Lifelong parenteral supplementation is required in patients who develop pernicious anemia, secondary to a deficiency in intrinsic factor, and therefore also a deficiency in vitamin B12. Lastly, vitamin B6 prophylaxis is recommended in high-risk patients, i.e. those at high risk of the development of neurotoxicity, who need to take isoniazid to treat tuberculosis. Such patients include those who are malnourished, alcoholics, pregnant women or those who suffer from diabetes mellitus or human immunodeficiency virus infection. A dose of 10-25 mg per day is sufficient in these patients. However, higher dosages should be considered in those who already have an established neuropathy (2).

Side effects of b-complex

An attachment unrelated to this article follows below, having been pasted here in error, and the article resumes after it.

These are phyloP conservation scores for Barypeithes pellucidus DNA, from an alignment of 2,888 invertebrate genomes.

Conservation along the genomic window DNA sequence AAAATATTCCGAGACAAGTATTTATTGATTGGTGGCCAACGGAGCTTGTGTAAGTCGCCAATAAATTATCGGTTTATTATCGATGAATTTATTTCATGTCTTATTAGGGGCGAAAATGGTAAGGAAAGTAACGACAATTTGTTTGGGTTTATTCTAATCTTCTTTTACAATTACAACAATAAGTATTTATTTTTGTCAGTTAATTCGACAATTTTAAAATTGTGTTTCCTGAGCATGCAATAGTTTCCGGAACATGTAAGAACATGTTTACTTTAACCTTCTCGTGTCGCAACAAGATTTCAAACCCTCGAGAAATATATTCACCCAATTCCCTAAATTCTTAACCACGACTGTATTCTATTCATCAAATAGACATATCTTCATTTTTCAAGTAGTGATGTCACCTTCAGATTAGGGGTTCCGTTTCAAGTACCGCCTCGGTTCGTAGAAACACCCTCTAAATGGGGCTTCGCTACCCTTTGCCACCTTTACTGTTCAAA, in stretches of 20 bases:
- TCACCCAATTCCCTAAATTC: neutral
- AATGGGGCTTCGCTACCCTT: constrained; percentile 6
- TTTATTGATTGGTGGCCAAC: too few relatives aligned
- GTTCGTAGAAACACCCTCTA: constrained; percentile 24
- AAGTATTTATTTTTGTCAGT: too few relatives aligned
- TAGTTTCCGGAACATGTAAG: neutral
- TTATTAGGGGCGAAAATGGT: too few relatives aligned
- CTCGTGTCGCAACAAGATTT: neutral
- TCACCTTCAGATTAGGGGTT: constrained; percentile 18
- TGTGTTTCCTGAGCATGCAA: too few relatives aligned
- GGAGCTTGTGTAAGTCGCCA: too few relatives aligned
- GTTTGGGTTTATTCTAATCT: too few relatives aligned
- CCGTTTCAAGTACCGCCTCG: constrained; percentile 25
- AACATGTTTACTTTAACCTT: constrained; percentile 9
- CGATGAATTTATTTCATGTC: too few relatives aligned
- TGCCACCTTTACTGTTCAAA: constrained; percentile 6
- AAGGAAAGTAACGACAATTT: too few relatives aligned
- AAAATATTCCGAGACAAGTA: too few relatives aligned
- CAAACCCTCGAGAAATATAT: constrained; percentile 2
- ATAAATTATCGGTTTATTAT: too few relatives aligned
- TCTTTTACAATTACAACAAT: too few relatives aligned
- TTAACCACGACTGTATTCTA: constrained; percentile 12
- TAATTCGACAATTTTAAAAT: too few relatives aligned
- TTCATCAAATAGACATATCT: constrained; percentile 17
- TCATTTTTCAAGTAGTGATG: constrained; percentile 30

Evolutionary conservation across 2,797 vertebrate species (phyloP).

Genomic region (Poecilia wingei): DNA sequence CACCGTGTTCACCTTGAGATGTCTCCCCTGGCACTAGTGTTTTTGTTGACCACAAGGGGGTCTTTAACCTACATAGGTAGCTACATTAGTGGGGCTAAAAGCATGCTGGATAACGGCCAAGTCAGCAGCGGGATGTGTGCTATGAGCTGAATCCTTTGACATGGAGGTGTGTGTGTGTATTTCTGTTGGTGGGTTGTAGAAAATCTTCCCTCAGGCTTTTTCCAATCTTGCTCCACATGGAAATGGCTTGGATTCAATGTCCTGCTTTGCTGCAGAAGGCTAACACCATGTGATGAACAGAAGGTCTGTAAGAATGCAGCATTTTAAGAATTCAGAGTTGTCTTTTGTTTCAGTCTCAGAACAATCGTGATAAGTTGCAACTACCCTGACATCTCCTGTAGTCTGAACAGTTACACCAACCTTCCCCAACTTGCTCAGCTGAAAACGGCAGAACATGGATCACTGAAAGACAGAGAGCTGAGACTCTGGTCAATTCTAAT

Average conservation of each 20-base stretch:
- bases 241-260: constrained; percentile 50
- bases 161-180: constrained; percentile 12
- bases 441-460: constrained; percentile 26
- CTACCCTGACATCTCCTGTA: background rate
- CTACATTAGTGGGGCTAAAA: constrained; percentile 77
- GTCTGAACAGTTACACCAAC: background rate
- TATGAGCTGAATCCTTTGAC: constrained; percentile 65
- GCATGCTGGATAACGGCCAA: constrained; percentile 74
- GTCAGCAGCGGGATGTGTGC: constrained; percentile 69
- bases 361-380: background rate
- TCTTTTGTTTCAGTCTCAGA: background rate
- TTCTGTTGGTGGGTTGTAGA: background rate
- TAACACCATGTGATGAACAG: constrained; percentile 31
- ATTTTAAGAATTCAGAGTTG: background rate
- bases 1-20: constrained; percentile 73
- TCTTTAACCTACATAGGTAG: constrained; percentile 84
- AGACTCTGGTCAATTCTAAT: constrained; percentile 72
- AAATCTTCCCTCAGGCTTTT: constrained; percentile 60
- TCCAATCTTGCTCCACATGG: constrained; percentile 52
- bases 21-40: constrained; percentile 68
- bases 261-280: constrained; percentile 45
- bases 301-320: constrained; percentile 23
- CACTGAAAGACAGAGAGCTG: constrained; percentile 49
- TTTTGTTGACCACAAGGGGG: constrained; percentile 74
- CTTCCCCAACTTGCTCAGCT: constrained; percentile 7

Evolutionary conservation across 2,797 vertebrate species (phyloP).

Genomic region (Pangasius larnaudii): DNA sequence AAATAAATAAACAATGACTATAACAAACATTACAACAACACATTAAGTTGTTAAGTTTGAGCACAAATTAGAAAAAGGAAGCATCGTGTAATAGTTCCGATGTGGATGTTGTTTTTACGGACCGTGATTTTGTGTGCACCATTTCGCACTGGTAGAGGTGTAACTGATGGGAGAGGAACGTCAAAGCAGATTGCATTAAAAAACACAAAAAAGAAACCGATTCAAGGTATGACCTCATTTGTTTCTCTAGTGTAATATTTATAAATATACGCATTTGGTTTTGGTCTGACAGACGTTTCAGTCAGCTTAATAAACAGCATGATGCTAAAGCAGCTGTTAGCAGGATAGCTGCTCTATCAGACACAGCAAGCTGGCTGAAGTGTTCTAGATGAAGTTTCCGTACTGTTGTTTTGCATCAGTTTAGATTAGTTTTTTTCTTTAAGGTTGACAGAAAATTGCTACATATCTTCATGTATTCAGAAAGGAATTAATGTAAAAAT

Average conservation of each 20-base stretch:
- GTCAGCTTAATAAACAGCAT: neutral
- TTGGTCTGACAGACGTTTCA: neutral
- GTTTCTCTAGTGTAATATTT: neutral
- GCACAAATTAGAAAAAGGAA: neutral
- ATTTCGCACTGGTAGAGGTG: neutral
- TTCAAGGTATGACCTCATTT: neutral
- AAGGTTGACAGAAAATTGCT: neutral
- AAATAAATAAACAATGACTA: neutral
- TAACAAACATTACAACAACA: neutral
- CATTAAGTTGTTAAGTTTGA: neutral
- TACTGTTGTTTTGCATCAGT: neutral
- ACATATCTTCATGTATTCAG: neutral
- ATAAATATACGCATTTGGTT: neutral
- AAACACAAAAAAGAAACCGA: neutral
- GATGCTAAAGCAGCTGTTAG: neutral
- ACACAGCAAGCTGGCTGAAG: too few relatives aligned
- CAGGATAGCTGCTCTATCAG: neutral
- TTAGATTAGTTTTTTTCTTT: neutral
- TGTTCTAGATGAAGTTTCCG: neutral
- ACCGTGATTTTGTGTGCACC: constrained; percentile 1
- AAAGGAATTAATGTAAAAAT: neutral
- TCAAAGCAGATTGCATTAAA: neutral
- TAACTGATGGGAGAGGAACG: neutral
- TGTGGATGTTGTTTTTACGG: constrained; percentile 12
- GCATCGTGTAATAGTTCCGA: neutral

Flushing or a little upset stomach may occur. Aside from the fact that these effects are typically transient, your body will acclimatize to this substance. Contact your doctor or pharmacist immediately if any of these side effects continue or worsen.

Remember that if your doctor has prescribed this drug, he or she believes that the benefit to you outweighs the risk of adverse effects. A large number of individuals who use this medicine experience no major negative effects.

The risk of a severe allergic response to this medication is quite low. However, if you detect any signs of severe allergic response, such as a rash, itching/swelling (particularly on the face, tongue, or neck), extreme dizziness, or difficulties breathing, you should seek emergency medical assistance.

The B vitamins are water soluble and are excreted by the urine. Excessive intake of these vitamins may cause adverse effects attributed to headache or allergic reactions, which include sensation of heat, urticaria, pruritus, angioedema, diaphoresis, cyanosis, and anaphylaxis (3).